Tips for Buying a Rental Property

Being a great landlord (and building rental property into a profitable business enterprise) takes knowledge, commitment and sometimes a lot of elbow grease. However, it can be immensely rewarding, and the money is only part of it! Buying a rental property can set an investor on the path to financial freedom, but it requires a lot of groundwork and learning for one to be successful.

Consider Both the Benefits and Risks

The promise of easy extra income may be seductive, but the business is not without risk. It requires attention to detail, and a fair amount of extra work, not to mention some worry along the way. Here are some down-to-earth tips to keep you out of financial ruin:

  • Treat your rental property as a business. Your tenants may be nice people, but stick to the terms of your lease rather than let emotions get in the way: Collect late fees if rent isn't paid on time and assess charges if tenants damage the property.
  • Learn to do some things yourself. Some ongoing repairs are required, even if your tenants are responsible for routine maintenance. 
  • Expect the unexpected. You'll be close to the truth if you expect that everything will take twice as long as you think it should and cost twice as much. Systems fail, parts must be replaced, your property may not rent as quickly as you would like. Be prepared to deal with delays and dollars. 
  • Know that, as in any other field, you will make some mistakes and you will learn from your experiences. There are a wide variety of investment experiences, and some may be fails. Don't overextend yourself, particularly if you are new to "landlording."
  • Build up a contingency fund. It's vitally important to set aside some of the rent money you receive. Even if your rental property turns a substantial monthly "profit," don't book that extended vacation just yet. There will be unanticipated costs.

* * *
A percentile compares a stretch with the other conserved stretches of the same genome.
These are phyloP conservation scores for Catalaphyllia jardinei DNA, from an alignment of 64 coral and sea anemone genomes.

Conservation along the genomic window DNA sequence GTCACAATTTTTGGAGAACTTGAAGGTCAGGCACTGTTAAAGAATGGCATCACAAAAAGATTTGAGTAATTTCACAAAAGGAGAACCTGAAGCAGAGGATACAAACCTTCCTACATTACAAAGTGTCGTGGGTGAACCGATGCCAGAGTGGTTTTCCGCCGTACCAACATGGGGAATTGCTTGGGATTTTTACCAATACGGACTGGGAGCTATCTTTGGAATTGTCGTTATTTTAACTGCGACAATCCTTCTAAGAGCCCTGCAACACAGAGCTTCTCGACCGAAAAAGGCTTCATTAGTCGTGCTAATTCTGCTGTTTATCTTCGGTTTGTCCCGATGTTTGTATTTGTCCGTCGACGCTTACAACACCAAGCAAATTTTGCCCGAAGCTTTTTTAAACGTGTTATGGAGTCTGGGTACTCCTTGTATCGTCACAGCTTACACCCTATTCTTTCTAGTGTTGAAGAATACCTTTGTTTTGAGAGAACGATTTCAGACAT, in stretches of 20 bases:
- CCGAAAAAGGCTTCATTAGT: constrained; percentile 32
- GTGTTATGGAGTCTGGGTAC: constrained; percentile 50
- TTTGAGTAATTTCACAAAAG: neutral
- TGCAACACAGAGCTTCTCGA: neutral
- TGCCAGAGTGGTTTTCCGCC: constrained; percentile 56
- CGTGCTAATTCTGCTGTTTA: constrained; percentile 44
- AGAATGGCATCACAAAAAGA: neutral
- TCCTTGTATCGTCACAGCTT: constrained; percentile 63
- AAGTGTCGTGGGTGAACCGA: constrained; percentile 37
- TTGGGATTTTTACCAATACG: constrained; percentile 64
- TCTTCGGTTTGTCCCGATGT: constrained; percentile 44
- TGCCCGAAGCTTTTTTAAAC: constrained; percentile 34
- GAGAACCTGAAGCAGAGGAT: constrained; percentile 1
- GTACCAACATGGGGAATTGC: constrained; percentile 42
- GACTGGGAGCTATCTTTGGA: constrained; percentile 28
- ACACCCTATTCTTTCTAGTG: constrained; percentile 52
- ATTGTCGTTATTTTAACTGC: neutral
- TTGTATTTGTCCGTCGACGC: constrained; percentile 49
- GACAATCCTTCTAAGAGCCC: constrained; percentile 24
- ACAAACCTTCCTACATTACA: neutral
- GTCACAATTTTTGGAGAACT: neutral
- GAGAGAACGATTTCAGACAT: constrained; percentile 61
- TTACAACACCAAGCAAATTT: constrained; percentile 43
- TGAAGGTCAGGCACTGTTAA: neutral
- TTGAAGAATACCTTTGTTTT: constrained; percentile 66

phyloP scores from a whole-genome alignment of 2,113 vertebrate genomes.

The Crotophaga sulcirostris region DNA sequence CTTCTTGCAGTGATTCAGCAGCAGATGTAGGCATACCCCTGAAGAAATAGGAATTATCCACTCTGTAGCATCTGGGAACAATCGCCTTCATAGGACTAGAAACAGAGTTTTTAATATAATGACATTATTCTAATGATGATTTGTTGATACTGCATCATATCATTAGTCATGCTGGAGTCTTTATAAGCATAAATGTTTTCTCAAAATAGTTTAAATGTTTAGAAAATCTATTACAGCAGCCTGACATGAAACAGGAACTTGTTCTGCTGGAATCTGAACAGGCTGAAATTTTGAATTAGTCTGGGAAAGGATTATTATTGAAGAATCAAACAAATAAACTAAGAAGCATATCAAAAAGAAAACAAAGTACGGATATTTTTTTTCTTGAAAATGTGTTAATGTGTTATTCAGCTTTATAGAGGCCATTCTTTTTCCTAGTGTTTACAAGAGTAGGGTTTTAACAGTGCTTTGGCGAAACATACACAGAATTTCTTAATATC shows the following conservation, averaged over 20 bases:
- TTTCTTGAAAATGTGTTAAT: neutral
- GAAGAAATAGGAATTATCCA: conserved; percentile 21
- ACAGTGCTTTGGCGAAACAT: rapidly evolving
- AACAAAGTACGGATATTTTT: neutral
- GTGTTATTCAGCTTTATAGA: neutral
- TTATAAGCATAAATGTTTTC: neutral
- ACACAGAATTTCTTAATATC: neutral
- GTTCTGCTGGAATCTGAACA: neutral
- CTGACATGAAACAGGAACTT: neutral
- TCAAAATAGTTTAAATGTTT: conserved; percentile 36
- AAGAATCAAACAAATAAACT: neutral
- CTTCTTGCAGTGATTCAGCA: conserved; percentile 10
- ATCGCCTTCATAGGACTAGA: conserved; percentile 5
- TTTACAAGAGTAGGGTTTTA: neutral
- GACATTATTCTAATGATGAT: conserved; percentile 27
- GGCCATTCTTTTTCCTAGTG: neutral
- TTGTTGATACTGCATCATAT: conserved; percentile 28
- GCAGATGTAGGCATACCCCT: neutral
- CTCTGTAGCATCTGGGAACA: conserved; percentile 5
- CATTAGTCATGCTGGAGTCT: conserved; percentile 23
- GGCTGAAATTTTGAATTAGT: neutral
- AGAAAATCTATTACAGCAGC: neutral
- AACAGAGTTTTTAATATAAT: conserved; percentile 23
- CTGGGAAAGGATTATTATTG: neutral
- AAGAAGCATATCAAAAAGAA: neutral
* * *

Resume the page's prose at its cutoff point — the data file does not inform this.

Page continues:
Approach Each Deal with Caution

No matter what your long-term goal may be, every rental property you consider should be a good deal on its own merit. Never think that a borderline property will be a good addition to a growing investment portfolio. An accepted rule of thumb is that rental receipts for 10 months should cover 12 months' worth of anticipated expenses, to include mortgage payments, insurance, taxes, ongoing maintenance and repairs, advertising, marketing and supervision. If you can't make those numbers work, don't buy the property. 

Location and property condition are as important, if not more important, for rental properties compared to homes that you live in. Your object, of course, is to buy low, rent for as much money as possible, pay off the existing loan and build equity as well as a passive income stream for your future.

In order to do that, you must stay involved. That means carefully screening prospective tenants, personally inspecting your property on a regular basis, monitoring market trends, and keeping close watch on finances, including escalating insurance premiums and tax assessments that are beyond your direct control.

Financial Independence

Buying a first rental property can set a savvy investor on the road to real wealth, financial independence and early retirement, but it takes vision and dedication. It does not happen overnight and it may be one of the ultimate "on the job training" experiences. Successful investors offer pertinent advice for a potential landlord. But almost everyone with rental property also has some not-so-pleasant stories to tell. Minimize your risk by starting small and staying local. As you gain experience, confidence and knowledge, you can broaden your horizons.